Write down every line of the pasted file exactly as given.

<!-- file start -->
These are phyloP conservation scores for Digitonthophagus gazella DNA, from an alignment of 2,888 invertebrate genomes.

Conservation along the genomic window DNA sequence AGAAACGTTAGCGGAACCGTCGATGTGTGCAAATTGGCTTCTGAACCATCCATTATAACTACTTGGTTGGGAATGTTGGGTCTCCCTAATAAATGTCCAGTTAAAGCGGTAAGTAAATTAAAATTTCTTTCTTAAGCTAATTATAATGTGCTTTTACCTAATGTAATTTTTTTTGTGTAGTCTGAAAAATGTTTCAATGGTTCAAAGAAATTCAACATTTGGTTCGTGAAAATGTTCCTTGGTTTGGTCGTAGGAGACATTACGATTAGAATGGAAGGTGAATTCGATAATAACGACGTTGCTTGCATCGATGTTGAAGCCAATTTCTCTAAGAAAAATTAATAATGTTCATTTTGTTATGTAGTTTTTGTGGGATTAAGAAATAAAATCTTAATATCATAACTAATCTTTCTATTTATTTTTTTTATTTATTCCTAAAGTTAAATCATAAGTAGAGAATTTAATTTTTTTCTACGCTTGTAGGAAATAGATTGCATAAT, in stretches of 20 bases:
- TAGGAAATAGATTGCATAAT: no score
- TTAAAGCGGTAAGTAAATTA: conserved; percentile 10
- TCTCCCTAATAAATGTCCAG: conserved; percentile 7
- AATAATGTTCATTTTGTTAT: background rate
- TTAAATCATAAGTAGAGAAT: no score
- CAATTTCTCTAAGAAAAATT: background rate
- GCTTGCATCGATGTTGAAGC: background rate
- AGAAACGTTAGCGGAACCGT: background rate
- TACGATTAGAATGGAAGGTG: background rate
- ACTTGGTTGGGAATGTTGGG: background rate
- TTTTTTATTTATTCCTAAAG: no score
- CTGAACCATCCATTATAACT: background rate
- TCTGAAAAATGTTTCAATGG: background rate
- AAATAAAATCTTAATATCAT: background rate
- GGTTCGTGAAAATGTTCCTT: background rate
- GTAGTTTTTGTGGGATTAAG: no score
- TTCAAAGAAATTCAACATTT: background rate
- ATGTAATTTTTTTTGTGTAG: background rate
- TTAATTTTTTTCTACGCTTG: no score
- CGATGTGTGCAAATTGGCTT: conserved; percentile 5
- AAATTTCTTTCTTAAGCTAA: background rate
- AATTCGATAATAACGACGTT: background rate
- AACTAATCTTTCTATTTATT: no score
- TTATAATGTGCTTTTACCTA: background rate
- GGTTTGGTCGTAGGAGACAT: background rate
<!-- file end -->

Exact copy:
These are phyloP conservation scores for Digitonthophagus gazella DNA, from an alignment of 2,888 invertebrate genomes.

Conservation along the genomic window DNA sequence AGAAACGTTAGCGGAACCGTCGATGTGTGCAAATTGGCTTCTGAACCATCCATTATAACTACTTGGTTGGGAATGTTGGGTCTCCCTAATAAATGTCCAGTTAAAGCGGTAAGTAAATTAAAATTTCTTTCTTAAGCTAATTATAATGTGCTTTTACCTAATGTAATTTTTTTTGTGTAGTCTGAAAAATGTTTCAATGGTTCAAAGAAATTCAACATTTGGTTCGTGAAAATGTTCCTTGGTTTGGTCGTAGGAGACATTACGATTAGAATGGAAGGTGAATTCGATAATAACGACGTTGCTTGCATCGATGTTGAAGCCAATTTCTCTAAGAAAAATTAATAATGTTCATTTTGTTATGTAGTTTTTGTGGGATTAAGAAATAAAATCTTAATATCATAACTAATCTTTCTATTTATTTTTTTTATTTATTCCTAAAGTTAAATCATAAGTAGAGAATTTAATTTTTTTCTACGCTTGTAGGAAATAGATTGCATAAT, in stretches of 20 bases:
- TAGGAAATAGATTGCATAAT: no score
- TTAAAGCGGTAAGTAAATTA: conserved; percentile 10
- TCTCCCTAATAAATGTCCAG: conserved; percentile 7
- AATAATGTTCATTTTGTTAT: background rate
- TTAAATCATAAGTAGAGAAT: no score
- CAATTTCTCTAAGAAAAATT: background rate
- GCTTGCATCGATGTTGAAGC: background rate
- AGAAACGTTAGCGGAACCGT: background rate
- TACGATTAGAATGGAAGGTG: background rate
- ACTTGGTTGGGAATGTTGGG: background rate
- TTTTTTATTTATTCCTAAAG: no score
- CTGAACCATCCATTATAACT: background rate
- TCTGAAAAATGTTTCAATGG: background rate
- AAATAAAATCTTAATATCAT: background rate
- GGTTCGTGAAAATGTTCCTT: background rate
- GTAGTTTTTGTGGGATTAAG: no score
- TTCAAAGAAATTCAACATTT: background rate
- ATGTAATTTTTTTTGTGTAG: background rate
- TTAATTTTTTTCTACGCTTG: no score
- CGATGTGTGCAAATTGGCTT: conserved; percentile 5
- AAATTTCTTTCTTAAGCTAA: background rate
- AATTCGATAATAACGACGTT: background rate
- AACTAATCTTTCTATTTATT: no score
- TTATAATGTGCTTTTACCTA: background rate
- GGTTTGGTCGTAGGAGACAT: background rate